Other ways to engage online:

Author site: http://www.StephenWHiemstra.net

Publisher site: http://www.T2Pneuma.com

Newsletter: http://bit.ly/Norm2020

 

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Sabbath Rest as Cultural Firewall by Brueggemann

Brueggemann_review_20200702

Walter Brueggemann.  2014.  Sabbath as Resistance:  Saying NO to the Culture of Now.  Louisville:  Westminster John Knox Press.

Review by Stephen W. Hiemstra

One of the characteristics of the period since the demise of the Bretton Woods System in 1971 and reduction in barriers to international trade has been the increasing importance of the law of one price.  From economic trade theory, the law of one prices says that only one price for a commodity can exist in an open market economy, adjusting for shipping, storage, and policy interventions.

The law of one price hypothesizes that the price of a Big Mac should be the same worldwide.  The same is true for wages and salaries.  Because everyone competes with everyone else, no one relaxes (enjoys healthcare, summer vacations, a clean environment, a spouse at home with the kids, and so on) without losing competitive advantage.  The market is the formidable taskmaster.

Introduction

In his discussion of Sabbath rest in the Pentateuch, Walter Brueggemann offers a fairly sophisticated understanding of Moses’ response to the market’s devaluation of human life.  Under penalty of death (Numbers 15:32-35), nobody, no way, works on the Sabbath provided a cultural alternative (xiv) to Pharaoh’s relentless pursuit of wealth.   Bruggemann writes:  YHWH governs as an alternative to Pharoah, there the restfulness of YHWH effectively counters the restless anxiety of Pharaoh (xiii).  Sabbath rest appears in the creation accounts because God balances work and rest.  The Egyptian gods, by contrast, never rested (5).

Pharaoh Versus Moses

Today we would call Moses’ Sabbath rest prescription a government-sanctioned monopoly.  Brueggemann (3) observes that:  the God of Sinai…is never simply a “religious figure” but is always preoccupied with…socioeconomic practice and policy.  Because no one works on the Sabbath, no one can chisel—cheat and make more money by quietly disobeying the law.  Sabbath rest defines the ultimate human right—the right to live a humane life.  Because exhausted people only think about themselves—they neither love God nor their neighbor (contra Matthew 22:36-40), Sabbath rest is a cultural firewall against market intrusion into family, community, and religious life.  For this reason, Sabbath rest is the only creation mandate also found among the Ten Commandments and, as the fourth commandment, it is also the longest (27).  This means that the Bible treats it as an emphatic commandment!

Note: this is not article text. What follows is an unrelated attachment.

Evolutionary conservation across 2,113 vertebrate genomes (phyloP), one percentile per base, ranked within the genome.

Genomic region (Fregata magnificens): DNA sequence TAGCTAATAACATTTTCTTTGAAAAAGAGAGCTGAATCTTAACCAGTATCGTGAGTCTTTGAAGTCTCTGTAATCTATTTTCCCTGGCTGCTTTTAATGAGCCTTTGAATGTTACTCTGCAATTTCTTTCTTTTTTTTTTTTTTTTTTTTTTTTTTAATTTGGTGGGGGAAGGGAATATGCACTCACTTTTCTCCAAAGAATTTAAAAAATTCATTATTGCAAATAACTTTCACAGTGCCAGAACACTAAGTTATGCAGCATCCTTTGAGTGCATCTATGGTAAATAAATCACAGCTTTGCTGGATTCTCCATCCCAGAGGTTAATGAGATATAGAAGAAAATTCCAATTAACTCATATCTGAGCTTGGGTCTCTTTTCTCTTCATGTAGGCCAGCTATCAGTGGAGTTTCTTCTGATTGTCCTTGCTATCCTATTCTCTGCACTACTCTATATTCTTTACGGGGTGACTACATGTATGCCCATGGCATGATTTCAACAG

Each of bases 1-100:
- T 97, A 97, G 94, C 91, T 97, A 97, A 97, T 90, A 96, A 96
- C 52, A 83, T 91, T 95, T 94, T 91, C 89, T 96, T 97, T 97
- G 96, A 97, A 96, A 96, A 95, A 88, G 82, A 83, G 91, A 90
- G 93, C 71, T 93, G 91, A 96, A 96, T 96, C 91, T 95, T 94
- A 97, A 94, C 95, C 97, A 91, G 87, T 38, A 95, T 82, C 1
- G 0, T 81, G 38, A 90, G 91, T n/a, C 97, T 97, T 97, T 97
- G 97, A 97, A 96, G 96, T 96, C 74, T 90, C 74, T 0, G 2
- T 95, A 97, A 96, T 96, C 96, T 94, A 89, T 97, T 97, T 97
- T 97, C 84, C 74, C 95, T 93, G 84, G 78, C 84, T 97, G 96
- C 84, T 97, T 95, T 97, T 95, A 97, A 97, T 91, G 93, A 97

In contrasting the YHWH economy with Pharaoh’s economy, Brueggemann provides an interesting insight into the Ten Commandments.  Those who keep the Sabbath need not:

  • Dishonor mother and father,
  • Kill,
  • Commit adultery,
  • Steal,
  • Bear false witness, or
  • Covet (31).

In other words, do detestable things for the sake of money.  The unending race to pursue wealth (or defend one’s lifestyle) normally pushes us individually and collectively to neglect or break these commandments—the law of one price has led us to chisel on each one of these commandments in recent years.

Organization

Brueggemann’s short book (89 pages) breaks into six chapters, including:

  1. Sabbath and the First Commandment;
  2. Resistance to Anxiety (Exodus 20:12-17);
  3. Resistance to Coercion (Deuteronomy 5:12-14);
  4. Resistance to Exclusivism (Isaiah 56:3-8);
  5. Resistance to Multitasking (Amos 8:4-8); and
  6. Sabbath and the Tenth Commandment (vii).

These chapters are preceded by a detailed preface which serves as a helpful introduction.

Assessment

While some might chide Brueggemann for offering a political analysis of the Pentateuch, it is more correct to say that wherever two or more are gathered together politics will be present!  By contrast, if the Pentateuch is spiritualized, it can easily be recast to suit one’s own prejudices.  For example, Brueggemann notes that the Pentateuch attends vigorously to the triad of vulnerability—widows, orphans, and immigrants (44).  How do we treat them today?  Today we might refer to them with labels—welfare queens, the unwanted unborn, and the undocumented—inviting scorn rather than assistance.  Judged by the Law of Moses, we fail.  Grace always allows us to be forgiven, but the Gospel in Jesus Christ fulfills the law—it does not repeal it!

Brueggemann’s book is probably the most important book on Sabbath rest since Abraham Heschel’s The Sabbath (New York:  Farrar, Straus, and Giroux, 2005).  I hope that Christians will read and act on it.

Sabbath Rest as Cultural Firewall by Brueggemann

Also see:

Nouwen: Make Space for Self, Others, and God